Self-reported sense of purpose in life and proxy-reported behavioral and psychological symptoms of dementia in the last year of life.

TitleSelf-reported sense of purpose in life and proxy-reported behavioral and psychological symptoms of dementia in the last year of life.
Publication TypeJournal Article
Year of PublicationForthcoming
AuthorsSutin, AR, Luchetti, M, Stephan, Y, Terracciano, A
JournalAging and Mental Health
ISSN Number1364-6915
KeywordsBehavioral Symptoms, BPSD, Dementia, end of life, Purpose in life
Abstract

Behavioral and psychological symptoms of dementia (BPSD) are among the most challenging aspects of dementia for individuals living with dementia and their caregivers. Identifying factors associated with resilience to BPSD may inform interventions to reduce them. The present research examines whether purpose in life is associated with BPSD in the last year of life.Participants from the Health and Retirement Study were selected if they reported on their sense of purpose, had evidence of a memory impairment, died across the follow-up, and a proxy completed the End of Life survey that included BPSD ( = 2473). Self-reported sense of purpose was tested as a predictor of the sum of symptoms and each indivdual symptom in the last year of life.Purpose in life was associated with fewer BPSD overall. Of the individual symptoms, purpose was associated with less risk of psychological symptoms, specfiically less depression, periodic confusion, uncontrolled temper, but not with motor or perceptual symptoms. These results are consistent with growing evidence that purpose is associated with better cognitive outcomes. Purpose may be a useful target of intervention to improve outcomes across the spectrum of dementia.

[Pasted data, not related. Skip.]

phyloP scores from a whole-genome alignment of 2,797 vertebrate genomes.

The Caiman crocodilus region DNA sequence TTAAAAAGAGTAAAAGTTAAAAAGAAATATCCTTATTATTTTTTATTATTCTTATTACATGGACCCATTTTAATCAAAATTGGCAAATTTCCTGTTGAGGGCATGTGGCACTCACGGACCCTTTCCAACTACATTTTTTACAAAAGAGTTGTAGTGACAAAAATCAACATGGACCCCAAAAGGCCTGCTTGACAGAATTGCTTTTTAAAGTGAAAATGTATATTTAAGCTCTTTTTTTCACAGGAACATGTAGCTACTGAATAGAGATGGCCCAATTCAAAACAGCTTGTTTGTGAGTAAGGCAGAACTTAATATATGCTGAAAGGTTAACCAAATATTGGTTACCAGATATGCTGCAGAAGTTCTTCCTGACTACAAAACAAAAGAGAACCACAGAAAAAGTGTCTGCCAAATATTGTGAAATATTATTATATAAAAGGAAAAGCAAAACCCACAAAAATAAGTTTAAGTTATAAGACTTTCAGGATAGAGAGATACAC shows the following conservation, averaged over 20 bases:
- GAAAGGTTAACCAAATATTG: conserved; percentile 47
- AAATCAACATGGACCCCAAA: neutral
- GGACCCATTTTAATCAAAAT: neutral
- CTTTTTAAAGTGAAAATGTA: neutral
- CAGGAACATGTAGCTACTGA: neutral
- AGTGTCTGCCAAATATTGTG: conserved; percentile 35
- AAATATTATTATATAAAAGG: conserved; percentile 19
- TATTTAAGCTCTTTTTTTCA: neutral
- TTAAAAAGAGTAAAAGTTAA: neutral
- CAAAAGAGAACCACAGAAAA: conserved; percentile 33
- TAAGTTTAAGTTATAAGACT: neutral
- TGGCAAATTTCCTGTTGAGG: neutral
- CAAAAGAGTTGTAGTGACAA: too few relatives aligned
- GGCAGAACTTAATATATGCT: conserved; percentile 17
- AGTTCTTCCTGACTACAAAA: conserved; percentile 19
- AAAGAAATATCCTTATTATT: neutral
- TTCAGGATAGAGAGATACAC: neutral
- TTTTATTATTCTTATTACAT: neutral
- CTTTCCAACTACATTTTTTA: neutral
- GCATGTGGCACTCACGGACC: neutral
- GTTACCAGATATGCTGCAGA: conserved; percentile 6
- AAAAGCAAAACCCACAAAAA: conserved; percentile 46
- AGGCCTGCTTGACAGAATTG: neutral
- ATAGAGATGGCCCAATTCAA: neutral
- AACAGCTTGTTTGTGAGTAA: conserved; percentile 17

DOI10.1080/13607863.2021.1937055
Citation Key11707
PubMed ID34166597